Columbia School of Oratory
1890 - 1927
Mary Ann Blood was born July 10, 1851 in Hollis, NH to Isaac Pierce and Sarah (Fisk) Blood. She attended Framingham Normal School in Massachusetts (now Framingham State University), graduated in 1871, then took post-graduate advanced classes and completed her course of study in 1873. Normal schools trained its students to be teachers.
She moved to the Jamaica Plain area of Boston in 1873 to teach at the Eliot School, founded in 1676. During the 1870s and 1880s, the school began its “manual training” era where classes such as drawing, painting, sewing, and cooking were added to the curriculum. Its purpose was to “satisfy that instinctive desire of human beings to create.”
In 1880, she attended Monroe College of Oratory, now Emerson College, in Boston, studying under C. Wesley Emerson, its founder, where she earned a degree in Oratory in 1882 and became a member of its faculty in 1883. During her tenure at Monroe, Mary taught Analysis, Practical Hygiene, Rendering, & Bible Reading and also administered the Normal Department. Additionally, she served as a member of the School’s Board of Trustees from 1887 until she left the school in 1890.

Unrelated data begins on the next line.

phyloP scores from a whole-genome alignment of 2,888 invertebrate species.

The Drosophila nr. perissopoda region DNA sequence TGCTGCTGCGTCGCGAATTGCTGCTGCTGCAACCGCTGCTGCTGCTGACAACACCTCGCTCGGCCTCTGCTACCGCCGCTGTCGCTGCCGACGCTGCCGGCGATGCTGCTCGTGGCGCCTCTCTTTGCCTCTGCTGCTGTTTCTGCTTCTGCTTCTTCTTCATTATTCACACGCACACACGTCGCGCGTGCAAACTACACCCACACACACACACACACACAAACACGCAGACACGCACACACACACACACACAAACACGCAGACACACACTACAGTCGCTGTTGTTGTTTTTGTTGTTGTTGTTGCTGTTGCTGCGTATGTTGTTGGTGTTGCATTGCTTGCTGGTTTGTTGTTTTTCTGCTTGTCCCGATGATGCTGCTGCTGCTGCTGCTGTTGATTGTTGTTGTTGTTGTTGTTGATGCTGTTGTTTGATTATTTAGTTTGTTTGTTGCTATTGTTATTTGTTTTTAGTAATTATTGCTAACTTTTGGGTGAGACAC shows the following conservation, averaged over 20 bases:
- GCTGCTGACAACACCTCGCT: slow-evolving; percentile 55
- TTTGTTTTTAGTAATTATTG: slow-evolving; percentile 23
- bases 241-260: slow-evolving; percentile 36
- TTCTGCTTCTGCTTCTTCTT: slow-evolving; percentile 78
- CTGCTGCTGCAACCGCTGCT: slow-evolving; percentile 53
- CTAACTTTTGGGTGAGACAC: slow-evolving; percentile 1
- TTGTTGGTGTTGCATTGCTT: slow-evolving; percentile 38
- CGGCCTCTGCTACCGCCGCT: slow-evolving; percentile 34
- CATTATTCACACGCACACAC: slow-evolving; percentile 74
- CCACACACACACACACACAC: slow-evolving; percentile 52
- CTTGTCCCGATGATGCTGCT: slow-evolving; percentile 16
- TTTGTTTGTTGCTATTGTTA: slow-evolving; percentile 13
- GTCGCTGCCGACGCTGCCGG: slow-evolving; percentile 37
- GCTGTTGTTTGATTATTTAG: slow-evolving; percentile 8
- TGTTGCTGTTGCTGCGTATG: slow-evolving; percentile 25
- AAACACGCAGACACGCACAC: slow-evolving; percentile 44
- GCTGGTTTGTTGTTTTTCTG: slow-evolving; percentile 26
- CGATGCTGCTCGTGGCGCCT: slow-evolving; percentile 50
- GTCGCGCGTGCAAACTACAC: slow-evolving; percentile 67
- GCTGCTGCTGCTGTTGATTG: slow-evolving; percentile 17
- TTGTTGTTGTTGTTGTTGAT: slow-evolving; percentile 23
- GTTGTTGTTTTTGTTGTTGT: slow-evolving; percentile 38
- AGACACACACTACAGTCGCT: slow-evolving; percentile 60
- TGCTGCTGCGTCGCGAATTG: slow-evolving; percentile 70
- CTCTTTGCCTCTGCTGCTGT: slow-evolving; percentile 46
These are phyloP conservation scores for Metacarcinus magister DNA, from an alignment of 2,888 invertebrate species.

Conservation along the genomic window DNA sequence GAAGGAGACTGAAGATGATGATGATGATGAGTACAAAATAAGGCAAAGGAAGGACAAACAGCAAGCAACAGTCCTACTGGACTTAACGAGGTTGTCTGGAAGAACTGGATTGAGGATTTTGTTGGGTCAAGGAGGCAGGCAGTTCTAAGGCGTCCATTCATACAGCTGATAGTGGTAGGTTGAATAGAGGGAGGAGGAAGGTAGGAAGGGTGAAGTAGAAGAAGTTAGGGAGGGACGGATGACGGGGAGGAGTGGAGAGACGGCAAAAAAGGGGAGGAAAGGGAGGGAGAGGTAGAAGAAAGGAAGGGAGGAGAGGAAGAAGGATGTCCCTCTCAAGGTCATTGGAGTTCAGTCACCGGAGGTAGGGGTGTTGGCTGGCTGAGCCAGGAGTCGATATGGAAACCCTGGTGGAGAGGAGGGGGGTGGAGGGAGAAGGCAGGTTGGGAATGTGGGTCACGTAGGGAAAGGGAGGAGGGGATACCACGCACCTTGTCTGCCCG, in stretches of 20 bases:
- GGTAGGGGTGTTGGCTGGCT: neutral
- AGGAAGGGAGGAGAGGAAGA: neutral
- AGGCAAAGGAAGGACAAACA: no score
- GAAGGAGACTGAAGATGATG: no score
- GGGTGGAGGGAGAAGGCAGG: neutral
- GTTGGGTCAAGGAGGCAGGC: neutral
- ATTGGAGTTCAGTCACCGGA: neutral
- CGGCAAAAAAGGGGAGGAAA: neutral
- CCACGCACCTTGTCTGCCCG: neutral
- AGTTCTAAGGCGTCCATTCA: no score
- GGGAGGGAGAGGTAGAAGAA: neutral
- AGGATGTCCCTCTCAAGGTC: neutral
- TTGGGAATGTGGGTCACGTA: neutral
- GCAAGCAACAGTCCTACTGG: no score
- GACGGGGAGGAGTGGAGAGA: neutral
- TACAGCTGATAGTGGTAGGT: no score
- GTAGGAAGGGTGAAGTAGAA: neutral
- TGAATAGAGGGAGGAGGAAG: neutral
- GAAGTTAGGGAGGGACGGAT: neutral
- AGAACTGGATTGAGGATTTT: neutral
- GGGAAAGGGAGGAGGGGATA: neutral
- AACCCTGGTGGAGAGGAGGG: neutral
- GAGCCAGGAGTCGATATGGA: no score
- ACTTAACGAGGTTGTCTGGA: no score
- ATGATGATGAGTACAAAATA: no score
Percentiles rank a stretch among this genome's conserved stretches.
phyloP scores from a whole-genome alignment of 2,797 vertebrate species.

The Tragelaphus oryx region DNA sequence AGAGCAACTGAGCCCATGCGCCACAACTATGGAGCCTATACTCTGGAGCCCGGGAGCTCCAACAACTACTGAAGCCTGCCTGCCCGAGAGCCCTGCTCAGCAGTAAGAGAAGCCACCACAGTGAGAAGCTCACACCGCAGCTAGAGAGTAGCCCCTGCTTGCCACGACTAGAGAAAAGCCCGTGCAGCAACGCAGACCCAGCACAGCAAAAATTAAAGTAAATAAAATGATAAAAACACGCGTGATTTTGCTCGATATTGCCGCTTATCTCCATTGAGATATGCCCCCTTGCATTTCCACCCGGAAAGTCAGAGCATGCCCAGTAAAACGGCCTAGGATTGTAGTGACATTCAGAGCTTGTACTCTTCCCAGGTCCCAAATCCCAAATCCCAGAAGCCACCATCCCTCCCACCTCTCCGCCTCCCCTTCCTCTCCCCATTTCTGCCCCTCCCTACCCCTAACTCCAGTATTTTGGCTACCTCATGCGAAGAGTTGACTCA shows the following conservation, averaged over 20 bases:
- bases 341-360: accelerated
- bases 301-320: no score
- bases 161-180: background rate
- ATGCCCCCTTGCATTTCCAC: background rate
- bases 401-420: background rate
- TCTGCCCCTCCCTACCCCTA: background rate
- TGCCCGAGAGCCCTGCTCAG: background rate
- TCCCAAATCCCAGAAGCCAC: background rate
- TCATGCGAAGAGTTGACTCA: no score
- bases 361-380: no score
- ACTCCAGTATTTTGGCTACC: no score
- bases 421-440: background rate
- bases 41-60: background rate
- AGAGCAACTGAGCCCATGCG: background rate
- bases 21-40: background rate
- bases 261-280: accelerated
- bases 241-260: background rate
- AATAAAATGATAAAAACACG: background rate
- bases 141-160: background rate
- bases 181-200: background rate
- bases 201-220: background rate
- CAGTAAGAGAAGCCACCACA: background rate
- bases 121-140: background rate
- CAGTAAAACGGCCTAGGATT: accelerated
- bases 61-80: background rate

During her tenure at Monroe, Mary accepted an assignment to teach elocution and expression courses at the State Agricultural College in Ames, Iowa from 1887 to 1888. It was here she meet fellow teacher, Ida Morey Riley.
Mary Blood and Ida Riley left New England to establish Columbia School of Oratory in Chicago, Illinois in 1890 where the “Emerson System of Physical Culture” was taught.
Ida Riley died in 1901 and the school changed its name to Columbia College of Expression in 1905. The college added variety to its coursework and by the 1920s, the school was recognized by the State Examining Board of Illinois and the examining boards of other states, with men and women holding degrees from the College qualified to teach any branch of English, correlated speech arts, and dramatics in the schools without examination. Also, coursework at the school was accredited by the Chicago Board of Education. It also offered a course of study to train students for the Chautauqua traveling lecture circuit. These public lectures became a popular form of entertainment and the College offered training courses for those who wished to become a lecturer or performer on the circuit.
She also remained active in the National Association of Elocutionists, the Women’s Christian Temperance Union, and local community groups.
She died July 25, 1927 at the College she founded. On July 27th funeral services were held at the school, 120 E. Pearson Street, and many of its alumni were present. She is buried in Hollis, NH and her epitaph reads “She was one of the founders and for 37 years the president of the Columbia College of Expression in Chicago, Illinois”.